Michael Faraday's major effort in the practical application of science was connected with lighthouses. Between 1836 and 1865 he was scientific adviser to the Corporation of Trinity House the English and Welsh lighthouse authority. In the mid 1850s, he was also appointed lighthouse advisor to the Marine Department of the Board of Trade, who were responsible for the colonial lighthouse service.
In the late 1850s, there was an ultimately unsuccessful move to merge all the British lighthouse authorities (Trinity House, the Northern Lighthouse Board, the Irish Ballast Board and the Board of Trade) into one organisation. This was attempted through the Royal Commission on Lighthouses, for which Faraday played a key role in assessing the technical merits of lighthouse systems, based on detailed work he undertook at Whitby Lighthouse
Faraday had played a key role in the way lighthouses were lit in Britain. In the 1830s, Trinity House lights were relatively backward, especially when compared with those in France. Trinity House lights usually relied on a system consisting of fixed continuous higher and a lower lights so that mariners could check where they were from the relative positions of two fixed points.
Under Faraday's guidance, Trinity House began the introduction of rotating lights using the lenses invented by the French physicist Augustin Fresnel (1788-1827) and introduced into the French lighthouse service by his brother Lénore Fresnel (1790-1869).
In this system, each lighthouse emits a beam of light, or beams, of known duration so that mariners can determine their location. Originally, the large lens systems needed were imported from France. By the 1850s, Chance Bros in Birmingham had started to manufacture glass of sufficient quality that it could be employed, on Faraday's recommendation, in English lighthouses. Trinity House supplied Faraday with resources, in particular the use of Trinity Buoy Wharf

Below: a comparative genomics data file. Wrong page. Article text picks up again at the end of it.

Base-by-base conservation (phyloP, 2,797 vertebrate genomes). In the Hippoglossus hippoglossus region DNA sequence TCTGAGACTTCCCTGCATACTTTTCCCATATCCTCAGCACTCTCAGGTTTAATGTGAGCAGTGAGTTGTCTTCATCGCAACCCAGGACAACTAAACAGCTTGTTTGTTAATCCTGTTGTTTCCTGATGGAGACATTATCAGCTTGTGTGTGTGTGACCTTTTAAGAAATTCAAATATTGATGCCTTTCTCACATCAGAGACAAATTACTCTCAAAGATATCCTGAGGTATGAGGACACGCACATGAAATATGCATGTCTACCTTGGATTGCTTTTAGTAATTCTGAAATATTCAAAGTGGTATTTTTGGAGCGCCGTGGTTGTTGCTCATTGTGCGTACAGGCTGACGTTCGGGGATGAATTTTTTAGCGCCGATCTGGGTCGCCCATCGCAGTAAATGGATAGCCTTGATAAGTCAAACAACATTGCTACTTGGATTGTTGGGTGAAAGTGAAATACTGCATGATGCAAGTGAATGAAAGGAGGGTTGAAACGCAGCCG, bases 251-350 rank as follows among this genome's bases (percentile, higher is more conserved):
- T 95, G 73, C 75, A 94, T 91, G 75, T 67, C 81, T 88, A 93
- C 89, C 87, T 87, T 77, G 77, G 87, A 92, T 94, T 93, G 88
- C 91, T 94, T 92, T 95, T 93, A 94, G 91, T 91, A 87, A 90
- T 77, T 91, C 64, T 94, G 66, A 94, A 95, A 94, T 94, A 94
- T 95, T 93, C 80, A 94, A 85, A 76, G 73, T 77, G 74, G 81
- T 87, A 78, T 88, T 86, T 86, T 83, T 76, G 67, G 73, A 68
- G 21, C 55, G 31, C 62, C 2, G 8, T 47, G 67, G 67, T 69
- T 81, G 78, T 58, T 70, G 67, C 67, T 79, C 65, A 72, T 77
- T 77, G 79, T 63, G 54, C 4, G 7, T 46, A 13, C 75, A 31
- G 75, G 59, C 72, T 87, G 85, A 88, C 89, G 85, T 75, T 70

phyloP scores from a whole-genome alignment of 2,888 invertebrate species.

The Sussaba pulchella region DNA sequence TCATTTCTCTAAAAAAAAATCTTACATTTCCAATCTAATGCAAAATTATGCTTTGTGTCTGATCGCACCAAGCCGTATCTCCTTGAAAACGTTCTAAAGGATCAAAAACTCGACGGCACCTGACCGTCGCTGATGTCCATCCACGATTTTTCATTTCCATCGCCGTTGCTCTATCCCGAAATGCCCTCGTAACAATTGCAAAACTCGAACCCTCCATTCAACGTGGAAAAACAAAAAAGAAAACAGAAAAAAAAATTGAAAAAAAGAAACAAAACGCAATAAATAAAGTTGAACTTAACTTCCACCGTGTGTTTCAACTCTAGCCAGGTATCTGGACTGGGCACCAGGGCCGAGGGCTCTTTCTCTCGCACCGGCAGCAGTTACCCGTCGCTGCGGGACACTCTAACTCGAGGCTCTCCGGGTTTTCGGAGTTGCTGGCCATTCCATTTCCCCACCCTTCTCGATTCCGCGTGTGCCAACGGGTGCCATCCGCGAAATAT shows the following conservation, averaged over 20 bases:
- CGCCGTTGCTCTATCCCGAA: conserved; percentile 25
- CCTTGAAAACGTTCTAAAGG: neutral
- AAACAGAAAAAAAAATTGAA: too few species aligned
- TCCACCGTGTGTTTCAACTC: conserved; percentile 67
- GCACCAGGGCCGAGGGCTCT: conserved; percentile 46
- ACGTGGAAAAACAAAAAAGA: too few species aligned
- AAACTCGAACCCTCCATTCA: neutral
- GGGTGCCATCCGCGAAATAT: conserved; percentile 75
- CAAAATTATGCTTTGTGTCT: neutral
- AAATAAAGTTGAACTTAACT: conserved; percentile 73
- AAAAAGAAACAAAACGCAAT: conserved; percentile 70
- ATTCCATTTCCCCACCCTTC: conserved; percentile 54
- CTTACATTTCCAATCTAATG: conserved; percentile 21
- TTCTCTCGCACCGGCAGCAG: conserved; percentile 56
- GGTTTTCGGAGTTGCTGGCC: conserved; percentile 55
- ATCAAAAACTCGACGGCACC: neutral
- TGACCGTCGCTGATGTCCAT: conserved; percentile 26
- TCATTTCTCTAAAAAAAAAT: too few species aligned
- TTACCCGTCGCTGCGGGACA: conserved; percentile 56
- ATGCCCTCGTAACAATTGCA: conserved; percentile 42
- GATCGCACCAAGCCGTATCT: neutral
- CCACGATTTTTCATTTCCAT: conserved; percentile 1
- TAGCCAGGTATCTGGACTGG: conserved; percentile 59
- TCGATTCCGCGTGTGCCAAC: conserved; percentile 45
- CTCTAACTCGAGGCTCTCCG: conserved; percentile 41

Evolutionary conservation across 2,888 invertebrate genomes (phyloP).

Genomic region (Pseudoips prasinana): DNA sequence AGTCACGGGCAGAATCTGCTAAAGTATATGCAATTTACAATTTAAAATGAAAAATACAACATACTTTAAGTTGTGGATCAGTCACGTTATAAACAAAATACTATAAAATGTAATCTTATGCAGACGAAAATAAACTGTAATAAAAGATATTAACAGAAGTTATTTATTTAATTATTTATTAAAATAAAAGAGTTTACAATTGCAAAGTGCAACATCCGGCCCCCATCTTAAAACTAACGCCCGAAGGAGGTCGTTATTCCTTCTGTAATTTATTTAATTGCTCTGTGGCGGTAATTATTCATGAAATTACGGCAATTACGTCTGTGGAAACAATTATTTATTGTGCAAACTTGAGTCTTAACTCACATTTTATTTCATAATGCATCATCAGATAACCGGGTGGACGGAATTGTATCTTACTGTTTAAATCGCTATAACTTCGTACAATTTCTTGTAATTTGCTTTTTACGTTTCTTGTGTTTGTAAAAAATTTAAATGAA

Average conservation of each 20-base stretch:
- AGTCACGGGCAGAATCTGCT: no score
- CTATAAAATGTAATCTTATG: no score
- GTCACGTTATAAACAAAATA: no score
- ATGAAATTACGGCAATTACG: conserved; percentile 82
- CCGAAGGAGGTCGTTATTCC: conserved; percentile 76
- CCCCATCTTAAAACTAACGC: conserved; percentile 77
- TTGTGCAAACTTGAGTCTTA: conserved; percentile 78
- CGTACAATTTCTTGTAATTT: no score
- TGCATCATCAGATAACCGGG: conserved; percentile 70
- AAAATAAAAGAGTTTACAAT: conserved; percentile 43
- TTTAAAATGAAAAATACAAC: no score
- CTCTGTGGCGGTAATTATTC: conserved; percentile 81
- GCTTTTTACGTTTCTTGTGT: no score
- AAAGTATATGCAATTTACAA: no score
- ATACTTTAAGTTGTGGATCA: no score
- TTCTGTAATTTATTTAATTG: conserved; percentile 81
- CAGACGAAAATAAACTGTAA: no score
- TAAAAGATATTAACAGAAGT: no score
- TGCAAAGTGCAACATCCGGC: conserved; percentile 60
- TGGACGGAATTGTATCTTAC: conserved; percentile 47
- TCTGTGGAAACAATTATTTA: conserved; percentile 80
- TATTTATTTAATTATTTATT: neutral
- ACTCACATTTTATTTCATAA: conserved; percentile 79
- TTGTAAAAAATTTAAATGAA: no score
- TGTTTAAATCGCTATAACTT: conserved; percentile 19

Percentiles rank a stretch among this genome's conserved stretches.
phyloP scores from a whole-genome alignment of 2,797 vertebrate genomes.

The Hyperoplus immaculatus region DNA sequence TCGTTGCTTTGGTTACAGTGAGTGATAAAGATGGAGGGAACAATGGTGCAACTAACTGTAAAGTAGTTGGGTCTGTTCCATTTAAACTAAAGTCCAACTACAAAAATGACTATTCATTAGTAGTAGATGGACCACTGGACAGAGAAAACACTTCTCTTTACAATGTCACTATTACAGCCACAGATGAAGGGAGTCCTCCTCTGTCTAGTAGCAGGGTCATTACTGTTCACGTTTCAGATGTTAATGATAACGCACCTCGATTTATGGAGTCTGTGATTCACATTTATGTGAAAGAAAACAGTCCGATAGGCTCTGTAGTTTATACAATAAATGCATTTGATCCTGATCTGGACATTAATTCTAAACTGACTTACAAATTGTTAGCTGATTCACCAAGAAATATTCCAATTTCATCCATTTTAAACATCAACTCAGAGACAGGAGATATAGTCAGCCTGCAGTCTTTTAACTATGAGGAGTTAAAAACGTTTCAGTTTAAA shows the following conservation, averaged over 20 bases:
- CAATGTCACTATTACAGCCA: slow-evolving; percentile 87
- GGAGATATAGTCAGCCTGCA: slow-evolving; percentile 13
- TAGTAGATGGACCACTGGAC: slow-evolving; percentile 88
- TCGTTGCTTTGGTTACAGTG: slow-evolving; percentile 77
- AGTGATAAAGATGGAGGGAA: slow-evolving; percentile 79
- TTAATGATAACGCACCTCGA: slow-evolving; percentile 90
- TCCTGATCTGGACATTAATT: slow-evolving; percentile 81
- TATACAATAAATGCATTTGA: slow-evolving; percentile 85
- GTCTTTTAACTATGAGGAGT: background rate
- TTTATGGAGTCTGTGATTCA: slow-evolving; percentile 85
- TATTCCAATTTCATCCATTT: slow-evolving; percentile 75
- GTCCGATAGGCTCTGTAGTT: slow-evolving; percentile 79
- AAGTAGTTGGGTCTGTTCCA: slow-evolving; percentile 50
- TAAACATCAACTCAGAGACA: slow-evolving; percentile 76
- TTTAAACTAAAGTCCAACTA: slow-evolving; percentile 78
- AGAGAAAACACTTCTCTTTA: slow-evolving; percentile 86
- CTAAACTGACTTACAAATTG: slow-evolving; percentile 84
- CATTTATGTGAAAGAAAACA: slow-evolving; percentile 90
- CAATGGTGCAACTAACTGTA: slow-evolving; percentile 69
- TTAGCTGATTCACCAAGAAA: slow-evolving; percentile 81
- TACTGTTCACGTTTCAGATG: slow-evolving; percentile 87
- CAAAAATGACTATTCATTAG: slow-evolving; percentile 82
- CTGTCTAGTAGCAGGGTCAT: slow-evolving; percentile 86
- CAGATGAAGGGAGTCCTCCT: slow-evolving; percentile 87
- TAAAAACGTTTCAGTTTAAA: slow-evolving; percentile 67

at Blackwall on the Thames, where he could test and observe the performance of lighthouse apparatus using an experimental lighthouse
built specially for him.
In the early 1840s, following a visit to St Catherine's Lighthouse
on the Isle of Wight, he invented a new form of chimney for lighthouses which would prevent the products of combustion settling on the glass of the lanthorn. The result proved so successful that it was installed in all lighthouses run by Trinity House, as well as at the Athenaeum, Buckingham Palace and elsewhere.
Most novel, however, was Faraday's close involvement with various schemes to electrify lighthouses. As early as 1847, it was proposed to electrify lights on buoys. Faraday commented that the buoys had to work perfectly under all weather conditions since an unreliable light was worse than none at all. Despite his evident predilection for electric light, he always gave priority to ensuring the reliability of the light produced by lighthouses.
He didn't develop his own systems of electrical light but was asked to investigate those proposed by others. Some he dismissed quickly but there were two that he spent some time working on, one of which went into operation.
The first, proposed by Joseph John William Watson (c.1831-1886), involved passing an electric current from a battery across a small gap between two rods of carbon. It had been discovered by Humphry Davy in 1810 that this arrangement would produce a very brilliant light in the gap and so it was called a carbon arc. Faraday, after evaluating Watson's scheme for nearly two years from November 1852, rejected it on three grounds. Firstly, the light flickered too much. Secondly, the fumes produced by the nitric acid in the battery were too great. And finally, the operation of the light would require more intelligent lighthouse keepers.
The second system was proposed in the late 1850s by Frederick Hale Holmes (b.c.1811). He too used a carbon arc but its power came from an electro-magnetic machine driven by a steam engine. Furthermore, Holmes had developed a mechanism that would ensure the distance between the carbon poles of the arc remained constant, allowing a sustained and constant quality of light to be produced. After considerable testing by Faraday, Holmes's system was installed in the South Foreland Lighthouse
and first shone on 8th December 1858. Later the system was installed at Dungeness
as well. Though it was not continuously used over the next few years, it was modified to ensure its effectiveness. Faraday undertook much of the monitoring of the light, in which he showed great devotion.
Although electric lights were installed in other lighthouses, the programme was ultimately deemed a failure because of the expense involved and in 1880 it was abandoned. Despite this failure, Faraday had personally overseen one of the earliest practical applications of his invention: the electric generator.